Kilcreggan

The end of my first month blogging and I have been very surprised by the level of interest.  Wordpress gives me statistics of who has visited and what they have read.    Clearly POL and their problems are of significant concern.    The one word that sums them up though is unaccountable.    They survive on that alone while destroying the lives and investments of those that they employ.

In the social Media news this week was Kilcreggan Post Office.   A perfect example of a large number of Post Offices caught up in the NT Scandal with nowhere to go.

These are branches that don’t fall under the category of community branches – no other retail outlet within half a mile.   Yet the other retail outlets around them don’t want a Post Office – not now and not in the future.  These other retailers will happily provide the branch and POL with a written sworn statement that this is the case yet POL remain resolute in their desire (actually need is a better word) to get rid of these branches.

There are probably at least 1000 or so of these branches, maybe more.   Each fighting on an individual level with POL to find a solution to the problem – a lasting solution not a temporary rollover.   All of them remain unsure of their future – what better incentive to demotivate and reduce investment in their business.

That leads me to Kilcreggan, a small remote village on the West Coast of Scotland.   They want to invest in their business and make it succeed.  Banks won’t lend and Post Office won’t help so they have turned to Crowd Funding – an excellent initiative in my eyes and one that I have contributed to.   (https://www.gofundme.com/save-kilcreggan-po)

As soon as the publicity reached POL’s ears, they changed their tune.  Kilcreggan has been given a 12 month stay of execution.  That however doesn’t help them and I would encourage you to contribute to their fund just to show POL just what can be done without their involvement.

The branches in a similar position have no where to go.  They cannot sell their business and they cannot convert to a new model as they would lose their core tier payment – the fixed monthly payment that makes running a Post Office almost but not quite bearable.

POL need to understand that NT is not a viable solution in the rural community.    It doesn’t matter how many nearby retailers there are.   The income generated by the PO Local model is not worthwhile considering.  The increased footfall that POL use to promote the idea is a farce.  In a small community the same number of people who will visit the butcher and buy something there won’t be increased because they have a post office as well.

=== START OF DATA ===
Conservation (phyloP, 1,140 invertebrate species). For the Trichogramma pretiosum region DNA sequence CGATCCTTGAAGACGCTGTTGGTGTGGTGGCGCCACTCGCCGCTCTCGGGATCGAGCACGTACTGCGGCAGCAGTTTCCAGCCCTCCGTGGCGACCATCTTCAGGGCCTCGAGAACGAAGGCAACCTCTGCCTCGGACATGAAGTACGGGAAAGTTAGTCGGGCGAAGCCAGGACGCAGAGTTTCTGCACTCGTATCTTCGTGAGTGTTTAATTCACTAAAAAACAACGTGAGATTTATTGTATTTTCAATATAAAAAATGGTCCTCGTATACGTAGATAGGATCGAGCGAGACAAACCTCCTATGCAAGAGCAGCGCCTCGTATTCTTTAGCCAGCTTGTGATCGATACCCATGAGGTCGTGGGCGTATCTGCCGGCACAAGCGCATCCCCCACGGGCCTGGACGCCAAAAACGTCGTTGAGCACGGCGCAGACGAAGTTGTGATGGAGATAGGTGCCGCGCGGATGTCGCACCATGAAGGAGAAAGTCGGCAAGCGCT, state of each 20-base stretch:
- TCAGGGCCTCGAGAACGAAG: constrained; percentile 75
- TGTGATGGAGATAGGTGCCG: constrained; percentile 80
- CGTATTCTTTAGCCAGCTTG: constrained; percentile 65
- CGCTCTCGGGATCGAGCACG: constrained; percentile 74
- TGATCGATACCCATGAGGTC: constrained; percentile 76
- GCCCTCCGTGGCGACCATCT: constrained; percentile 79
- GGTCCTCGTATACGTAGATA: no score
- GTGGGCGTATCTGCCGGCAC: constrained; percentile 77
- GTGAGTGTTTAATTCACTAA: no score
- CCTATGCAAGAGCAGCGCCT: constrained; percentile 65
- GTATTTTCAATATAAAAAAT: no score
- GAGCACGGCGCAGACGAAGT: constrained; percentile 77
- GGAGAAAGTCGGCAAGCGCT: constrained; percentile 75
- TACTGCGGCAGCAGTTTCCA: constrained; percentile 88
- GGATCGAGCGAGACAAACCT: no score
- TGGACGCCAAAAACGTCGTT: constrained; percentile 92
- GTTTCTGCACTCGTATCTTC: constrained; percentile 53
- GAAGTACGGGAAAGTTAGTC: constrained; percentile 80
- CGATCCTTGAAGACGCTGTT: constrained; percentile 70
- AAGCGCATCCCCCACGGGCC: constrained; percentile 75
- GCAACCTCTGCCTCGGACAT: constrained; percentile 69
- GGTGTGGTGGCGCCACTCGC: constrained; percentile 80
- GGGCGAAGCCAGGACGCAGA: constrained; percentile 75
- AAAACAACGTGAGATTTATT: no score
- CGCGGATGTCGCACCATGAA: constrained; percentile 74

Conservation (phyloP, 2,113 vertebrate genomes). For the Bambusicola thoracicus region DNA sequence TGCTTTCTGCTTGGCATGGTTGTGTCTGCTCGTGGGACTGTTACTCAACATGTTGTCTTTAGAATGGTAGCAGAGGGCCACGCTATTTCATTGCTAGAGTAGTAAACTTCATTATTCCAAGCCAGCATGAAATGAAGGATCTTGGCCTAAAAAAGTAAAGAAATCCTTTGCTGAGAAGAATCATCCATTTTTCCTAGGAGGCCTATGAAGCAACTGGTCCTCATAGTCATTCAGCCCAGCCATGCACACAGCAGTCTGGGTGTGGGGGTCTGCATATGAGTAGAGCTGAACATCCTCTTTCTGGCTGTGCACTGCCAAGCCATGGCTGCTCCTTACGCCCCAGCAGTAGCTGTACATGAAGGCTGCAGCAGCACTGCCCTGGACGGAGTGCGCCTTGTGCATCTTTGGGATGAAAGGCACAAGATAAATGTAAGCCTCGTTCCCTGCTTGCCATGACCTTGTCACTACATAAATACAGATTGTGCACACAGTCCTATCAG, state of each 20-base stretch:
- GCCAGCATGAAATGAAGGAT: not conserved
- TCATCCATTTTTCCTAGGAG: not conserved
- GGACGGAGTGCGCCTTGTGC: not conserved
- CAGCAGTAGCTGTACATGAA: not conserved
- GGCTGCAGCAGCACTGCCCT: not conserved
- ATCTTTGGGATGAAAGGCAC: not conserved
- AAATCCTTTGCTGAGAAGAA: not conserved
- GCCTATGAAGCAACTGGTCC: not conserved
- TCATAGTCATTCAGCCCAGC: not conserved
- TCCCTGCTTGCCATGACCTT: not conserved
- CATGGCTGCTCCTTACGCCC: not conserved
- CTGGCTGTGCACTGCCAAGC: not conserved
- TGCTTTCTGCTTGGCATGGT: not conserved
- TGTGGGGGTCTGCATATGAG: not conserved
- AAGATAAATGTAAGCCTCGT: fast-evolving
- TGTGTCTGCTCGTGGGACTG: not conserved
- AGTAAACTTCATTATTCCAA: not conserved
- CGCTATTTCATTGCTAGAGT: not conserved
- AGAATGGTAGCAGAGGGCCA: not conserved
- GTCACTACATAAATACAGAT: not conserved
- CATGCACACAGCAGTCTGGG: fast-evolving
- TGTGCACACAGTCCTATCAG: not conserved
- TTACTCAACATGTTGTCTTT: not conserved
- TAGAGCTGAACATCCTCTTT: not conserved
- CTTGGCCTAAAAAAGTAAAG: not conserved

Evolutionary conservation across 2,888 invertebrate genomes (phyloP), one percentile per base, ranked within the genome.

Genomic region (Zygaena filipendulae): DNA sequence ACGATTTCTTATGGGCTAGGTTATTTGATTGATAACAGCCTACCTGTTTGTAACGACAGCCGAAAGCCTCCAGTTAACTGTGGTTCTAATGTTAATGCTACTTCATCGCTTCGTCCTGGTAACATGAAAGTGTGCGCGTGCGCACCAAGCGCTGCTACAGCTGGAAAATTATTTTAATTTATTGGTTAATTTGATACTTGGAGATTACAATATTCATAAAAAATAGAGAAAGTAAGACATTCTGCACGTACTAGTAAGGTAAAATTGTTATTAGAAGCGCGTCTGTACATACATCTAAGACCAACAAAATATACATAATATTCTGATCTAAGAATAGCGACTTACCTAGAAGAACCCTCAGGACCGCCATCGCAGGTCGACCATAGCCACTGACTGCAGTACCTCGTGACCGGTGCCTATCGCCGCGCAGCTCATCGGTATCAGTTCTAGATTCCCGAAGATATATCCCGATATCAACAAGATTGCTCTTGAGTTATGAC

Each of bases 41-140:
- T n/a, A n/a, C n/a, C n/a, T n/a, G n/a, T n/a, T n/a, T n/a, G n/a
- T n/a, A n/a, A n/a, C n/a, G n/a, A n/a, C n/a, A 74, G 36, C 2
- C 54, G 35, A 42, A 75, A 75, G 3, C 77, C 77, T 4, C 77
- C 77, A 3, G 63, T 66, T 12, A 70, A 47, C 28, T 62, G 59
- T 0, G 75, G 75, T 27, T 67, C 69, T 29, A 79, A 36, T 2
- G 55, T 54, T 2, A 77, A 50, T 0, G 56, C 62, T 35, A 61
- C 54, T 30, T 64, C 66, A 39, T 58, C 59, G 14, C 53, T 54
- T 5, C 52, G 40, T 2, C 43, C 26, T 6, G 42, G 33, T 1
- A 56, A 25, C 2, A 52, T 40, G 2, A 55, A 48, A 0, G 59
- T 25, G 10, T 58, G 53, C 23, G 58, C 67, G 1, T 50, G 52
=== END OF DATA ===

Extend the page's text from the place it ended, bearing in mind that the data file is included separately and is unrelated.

POL have to think again.  Come up with a better plan to be considered.  A plan that incorporates the logical premise that each and every rural post office is a unique case.   A plan that considers the ultimate future of the provision of Post Office services in these communities.   As sure as fate each and every one will need to be sold on at some stage.  If it is not a viable proposition there will be no buyers.  Post Offices will close and as we now see very clearly, other businesses don’t want them in their premises.

I am off on holiday now for a week – no doubt there will be more to write when I get back.

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2 thoughts on “Kilcreggan

  1. I think yours is the first post that I’ve read that questions if having a Post Office really drives footfall. My Post Office is in a busy High Street and is no busier than the butchers. If this is the case nationally then the new models are doomed to fail as by POLs own reckoning these offices aren’t profitable on their own. Most new operators only run Post Offices to drive their retail sales and with rapidly falling PO business this isn’t happening.

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    • Hi Tam

      I should have a more detailed look at footfall when I get back from holiday as it really is a two edged sword. Obviously if you accept a Post Office into your retail outlet as one of these new models your footfall will increase but as I pointed out in my blog the new footfall in smaller communities won’t change their shopping plans. If they weren’t going to buy something from you before they aren’t going to buy something now.

      On the other hand in larger communities, when the Post Office moves half a mile away, the loss of footfall generated by the Post Office to neighbouring businesses is a great concern. I have a personal example here in Duns. My neighbour runs a small coffee and gift shop that is now closing only a year after I got rid of my PO. The new PO is only just across the square but closer to another two coffee shops.

      Cheers, Tim

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